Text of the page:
I have a friend who does editions of 3, the prints are very big, cost a lot of money to create, including the research and production of the shoots, it also pays for her living expenses, rent, food, etc. After the printing the negative goes into a bank safe and no re-prints will ever be made, only in rare instances.


So if you do an edition you have to decide how many prints you want to make over your life, you are guaranteeing the buyer there won’t be any more prints after the edition is sold. Now if this is for a client for display purposes it’s a different story. Do you want to have your work accessible to others to buy or be exclusive and recap your investment and future income?


The decision how to print and on what media depends on your personal preference, there is no standard in the artworld, be sure how to deal with issues of fading, degrading, etc before someone wants his money back. I remember there were people who sold polaroid art work and it was a tricky issue in terms of ideal storage to preserve the art.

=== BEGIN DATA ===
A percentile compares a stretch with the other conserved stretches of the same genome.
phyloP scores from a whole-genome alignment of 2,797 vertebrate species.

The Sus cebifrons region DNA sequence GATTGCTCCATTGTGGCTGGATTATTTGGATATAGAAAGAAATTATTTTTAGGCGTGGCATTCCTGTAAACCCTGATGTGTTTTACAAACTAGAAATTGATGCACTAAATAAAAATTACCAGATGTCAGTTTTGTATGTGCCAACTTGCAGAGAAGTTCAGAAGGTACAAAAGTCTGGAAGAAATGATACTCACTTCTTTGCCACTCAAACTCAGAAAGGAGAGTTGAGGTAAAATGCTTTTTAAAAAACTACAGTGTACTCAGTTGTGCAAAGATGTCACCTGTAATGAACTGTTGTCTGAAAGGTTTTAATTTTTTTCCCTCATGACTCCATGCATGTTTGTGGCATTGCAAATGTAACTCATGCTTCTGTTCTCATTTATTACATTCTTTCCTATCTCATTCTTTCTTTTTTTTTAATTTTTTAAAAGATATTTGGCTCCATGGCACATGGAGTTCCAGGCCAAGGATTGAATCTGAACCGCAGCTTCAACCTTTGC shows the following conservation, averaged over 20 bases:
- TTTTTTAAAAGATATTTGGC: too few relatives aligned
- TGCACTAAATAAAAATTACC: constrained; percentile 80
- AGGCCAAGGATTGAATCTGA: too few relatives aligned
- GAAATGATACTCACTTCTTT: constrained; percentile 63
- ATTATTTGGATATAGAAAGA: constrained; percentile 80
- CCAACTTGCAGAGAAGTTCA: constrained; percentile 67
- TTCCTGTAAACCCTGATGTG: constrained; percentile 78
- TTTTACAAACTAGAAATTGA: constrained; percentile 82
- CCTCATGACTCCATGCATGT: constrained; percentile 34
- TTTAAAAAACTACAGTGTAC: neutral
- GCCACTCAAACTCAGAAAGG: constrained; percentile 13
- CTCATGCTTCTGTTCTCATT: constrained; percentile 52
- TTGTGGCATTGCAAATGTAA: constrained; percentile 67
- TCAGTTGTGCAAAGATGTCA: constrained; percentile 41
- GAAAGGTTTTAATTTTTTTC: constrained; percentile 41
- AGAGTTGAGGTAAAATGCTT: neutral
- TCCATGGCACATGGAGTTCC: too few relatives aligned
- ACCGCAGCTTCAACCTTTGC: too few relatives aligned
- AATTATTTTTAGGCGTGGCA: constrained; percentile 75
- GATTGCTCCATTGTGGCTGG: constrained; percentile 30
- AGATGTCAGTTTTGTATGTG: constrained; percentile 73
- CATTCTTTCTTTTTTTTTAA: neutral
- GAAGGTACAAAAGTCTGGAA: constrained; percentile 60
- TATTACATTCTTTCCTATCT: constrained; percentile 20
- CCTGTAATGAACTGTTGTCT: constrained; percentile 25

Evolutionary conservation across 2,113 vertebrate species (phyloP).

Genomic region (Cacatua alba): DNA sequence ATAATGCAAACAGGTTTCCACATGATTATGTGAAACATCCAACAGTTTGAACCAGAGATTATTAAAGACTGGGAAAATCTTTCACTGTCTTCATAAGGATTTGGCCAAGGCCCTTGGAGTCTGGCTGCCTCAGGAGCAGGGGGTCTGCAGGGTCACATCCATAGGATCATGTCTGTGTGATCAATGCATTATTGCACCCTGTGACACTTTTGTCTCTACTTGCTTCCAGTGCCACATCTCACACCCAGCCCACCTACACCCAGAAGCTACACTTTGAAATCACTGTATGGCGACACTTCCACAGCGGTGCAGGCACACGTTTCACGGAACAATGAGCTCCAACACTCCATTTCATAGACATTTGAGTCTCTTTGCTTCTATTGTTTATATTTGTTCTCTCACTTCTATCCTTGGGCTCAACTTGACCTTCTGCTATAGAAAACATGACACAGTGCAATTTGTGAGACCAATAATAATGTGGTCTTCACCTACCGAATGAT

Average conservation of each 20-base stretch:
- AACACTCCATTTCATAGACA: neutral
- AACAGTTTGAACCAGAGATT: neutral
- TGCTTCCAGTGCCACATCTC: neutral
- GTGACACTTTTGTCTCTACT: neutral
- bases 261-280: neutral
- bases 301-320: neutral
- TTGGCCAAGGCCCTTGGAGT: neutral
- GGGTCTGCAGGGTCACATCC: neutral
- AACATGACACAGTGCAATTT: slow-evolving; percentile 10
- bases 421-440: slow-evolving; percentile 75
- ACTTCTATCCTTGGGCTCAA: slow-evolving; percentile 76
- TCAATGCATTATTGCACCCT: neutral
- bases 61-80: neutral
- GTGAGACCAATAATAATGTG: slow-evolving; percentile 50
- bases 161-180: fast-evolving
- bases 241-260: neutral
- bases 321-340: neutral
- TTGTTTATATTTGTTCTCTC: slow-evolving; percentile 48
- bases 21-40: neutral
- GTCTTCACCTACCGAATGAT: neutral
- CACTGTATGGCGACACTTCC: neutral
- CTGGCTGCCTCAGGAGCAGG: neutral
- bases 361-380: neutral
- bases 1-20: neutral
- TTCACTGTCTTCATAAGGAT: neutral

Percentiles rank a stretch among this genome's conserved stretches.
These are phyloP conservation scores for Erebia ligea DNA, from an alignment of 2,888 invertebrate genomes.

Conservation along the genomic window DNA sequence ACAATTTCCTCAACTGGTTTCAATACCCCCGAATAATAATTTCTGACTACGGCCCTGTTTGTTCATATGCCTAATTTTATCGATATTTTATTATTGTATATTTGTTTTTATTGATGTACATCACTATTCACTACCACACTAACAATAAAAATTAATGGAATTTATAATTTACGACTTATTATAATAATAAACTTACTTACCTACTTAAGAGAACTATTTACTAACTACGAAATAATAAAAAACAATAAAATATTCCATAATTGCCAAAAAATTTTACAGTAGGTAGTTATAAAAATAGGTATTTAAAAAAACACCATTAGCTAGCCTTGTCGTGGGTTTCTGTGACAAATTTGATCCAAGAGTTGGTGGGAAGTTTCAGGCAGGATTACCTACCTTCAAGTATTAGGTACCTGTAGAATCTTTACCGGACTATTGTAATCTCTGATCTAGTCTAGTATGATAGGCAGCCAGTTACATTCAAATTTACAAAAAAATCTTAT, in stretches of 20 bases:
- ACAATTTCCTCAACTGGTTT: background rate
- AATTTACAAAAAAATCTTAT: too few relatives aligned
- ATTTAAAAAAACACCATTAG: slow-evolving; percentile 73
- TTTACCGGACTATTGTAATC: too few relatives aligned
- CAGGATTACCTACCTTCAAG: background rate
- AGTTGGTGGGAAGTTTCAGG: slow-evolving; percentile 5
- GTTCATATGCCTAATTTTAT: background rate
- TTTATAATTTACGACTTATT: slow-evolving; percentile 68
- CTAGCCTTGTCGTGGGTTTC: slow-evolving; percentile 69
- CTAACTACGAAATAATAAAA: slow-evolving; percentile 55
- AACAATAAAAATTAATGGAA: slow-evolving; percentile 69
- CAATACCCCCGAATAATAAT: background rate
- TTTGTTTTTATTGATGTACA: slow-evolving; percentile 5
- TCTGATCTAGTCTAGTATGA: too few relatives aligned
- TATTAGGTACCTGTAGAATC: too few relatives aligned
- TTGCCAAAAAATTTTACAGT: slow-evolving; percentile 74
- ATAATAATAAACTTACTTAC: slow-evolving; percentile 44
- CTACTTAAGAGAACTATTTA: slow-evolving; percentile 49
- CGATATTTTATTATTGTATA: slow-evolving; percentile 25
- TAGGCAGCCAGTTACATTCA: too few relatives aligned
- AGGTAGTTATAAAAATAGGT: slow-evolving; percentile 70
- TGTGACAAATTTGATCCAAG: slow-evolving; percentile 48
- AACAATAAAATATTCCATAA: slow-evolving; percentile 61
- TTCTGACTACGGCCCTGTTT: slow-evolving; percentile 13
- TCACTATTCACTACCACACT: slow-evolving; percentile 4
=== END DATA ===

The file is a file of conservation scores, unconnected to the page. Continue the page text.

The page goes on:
Be sure to go to Clampart, they are at 531 West 25th Street, they are very nice. They deal in contemporary photography. Some of the art goes around $800. Assuming they take 50% comission, the photographers end up with $400 minus expenses and taxes.

by Andreas Kornfeld | 03 May 2006 12:05 | NYC, United States | | Report spam→
Hey ., Are we all talking about unmounted prints?……or framed already..?
Can a 11×17 colour Archive qualitly inkjet print from a beautifully scanned 6×7 neg fetch $400?

by [former member] | 03 May 2006 12:05 | brooklyn, United States | | Report spam→
Hey ., Are we all talking about unmounted prints?……or framed already..?
Can a 11×17 colour Archive qualitly inkjet print from a beautifully scanned 6×7 neg fetch $400?

by [former member] | 03 May 2006 12:05 | brooklyn, United States | | Report spam→
Mounted but not framed – the price is fine and definitely affordable.

by Colin Pantall | 03 May 2006 12:05 | Bath, United Kingdom | | Report spam→
Mounted but not framed – the price is fine and definitely affordable.

by Colin Pantall | 03 May 2006 12:05 | Bath, United Kingdom | | Report spam→
Yes I think so.

by Jon Anderson | 03 May 2006 12:05 | Santo Domingo, Dominican Republic | | Report spam→
I have a few friends, and well-known artist do that all the time, that trade their work with other artists. One photographer I know, gives prints to his friends on his own birthday, which I think is a very nice gesture. Native Americans have the same tradition in a similiar way.